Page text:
Here’s a few tips to get the most out of this.
- Avoid distractions. Put your phone on silent, tell the rest of the house your busy, lock the door, whatever you need to do just make sure your time to practice is actually used to practice, not put out fires.
- Time it. Perhaps you struggle to maintain focus. Set time constraints on every item you will be practicing and stick to them.
- Loop Practice. This is the act of taking a section of music you might be struggling with and playing it slowly, and repeating it many times before gradually speeding it up again and putting it back into the context of the music. This is a step I often see students skip. For me, this is critical.
- Savour it! Seriously, enjoy the journey of improvement. Don’t begrudge it. Listen to the tone of the guitar, watch your fingers learn the movements, see yourself getting better and better. Some people find it helpful to play in front of a mirror. This is because it can help with visualisation, seeing yourself doing the thing you hoped you would be able to do.
Step 4: Track it
Ok, this last step can help you build momentum. Track your practice. It could be as simple as ticking it off a list or keeping a practice journal. The benefit of this is you get a practice history, which means as you look back over it you can see progress, and when we see progress we often want to keep going. Here’s what your practice journal could include:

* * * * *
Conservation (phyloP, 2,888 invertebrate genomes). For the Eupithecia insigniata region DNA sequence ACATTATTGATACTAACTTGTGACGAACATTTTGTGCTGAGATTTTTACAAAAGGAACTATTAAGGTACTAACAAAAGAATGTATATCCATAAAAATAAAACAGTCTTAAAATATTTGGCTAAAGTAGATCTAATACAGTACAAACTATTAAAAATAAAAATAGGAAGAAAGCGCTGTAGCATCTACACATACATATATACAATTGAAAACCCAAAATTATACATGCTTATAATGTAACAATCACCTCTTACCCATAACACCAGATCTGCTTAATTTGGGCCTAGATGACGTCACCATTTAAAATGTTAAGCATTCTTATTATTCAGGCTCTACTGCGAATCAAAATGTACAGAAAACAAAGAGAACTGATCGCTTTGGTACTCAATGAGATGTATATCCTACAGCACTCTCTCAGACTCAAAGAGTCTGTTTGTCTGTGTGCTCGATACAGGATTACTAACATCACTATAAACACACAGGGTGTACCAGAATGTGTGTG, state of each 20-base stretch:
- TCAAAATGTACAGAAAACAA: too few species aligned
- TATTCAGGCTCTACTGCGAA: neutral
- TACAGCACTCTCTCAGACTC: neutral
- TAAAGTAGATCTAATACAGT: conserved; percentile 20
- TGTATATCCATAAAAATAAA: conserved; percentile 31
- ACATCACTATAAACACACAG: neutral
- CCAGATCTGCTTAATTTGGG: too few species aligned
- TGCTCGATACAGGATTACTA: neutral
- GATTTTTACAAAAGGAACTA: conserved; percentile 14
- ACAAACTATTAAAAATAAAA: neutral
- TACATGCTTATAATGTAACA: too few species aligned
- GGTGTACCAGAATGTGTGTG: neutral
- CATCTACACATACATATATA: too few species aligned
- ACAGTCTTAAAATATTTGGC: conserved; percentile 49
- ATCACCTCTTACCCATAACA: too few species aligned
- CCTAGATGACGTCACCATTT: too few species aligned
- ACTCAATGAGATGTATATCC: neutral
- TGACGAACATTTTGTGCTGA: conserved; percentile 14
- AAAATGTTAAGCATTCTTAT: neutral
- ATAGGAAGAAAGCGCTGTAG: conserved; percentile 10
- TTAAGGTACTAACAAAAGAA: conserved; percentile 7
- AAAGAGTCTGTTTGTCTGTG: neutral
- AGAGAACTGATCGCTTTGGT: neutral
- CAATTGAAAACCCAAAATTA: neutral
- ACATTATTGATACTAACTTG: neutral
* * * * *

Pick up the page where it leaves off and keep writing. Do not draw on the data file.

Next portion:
- The Goal. A sentence or two on what the desired outcome is.
- The Date.
- Categories. For example was it a song, or a scale, or a technique, or theory? What heading could you put each section of your practice under? A well rounded musician would try to work on many different aspects of music within a practice session to get the most out of it and grow evenly, musically speaking…
- Specifics: What exactly did you practice?
- Time: How long did you do each task for?
Well, there’s some food for thought regarding practice. I guess my goal in writing this post is that you would feel less negative and vague about practice and instead, take control of the situation so you can enjoy the wonderful journey of learning an instrument. The Journey of improvement is one of the funnest parts of the process so why not enjoy it. I still do, and I’ve been doing it for over 20 years!
Was this post helpful to you? Feel free to share your thoughts on music practice and what you’ve found helpful.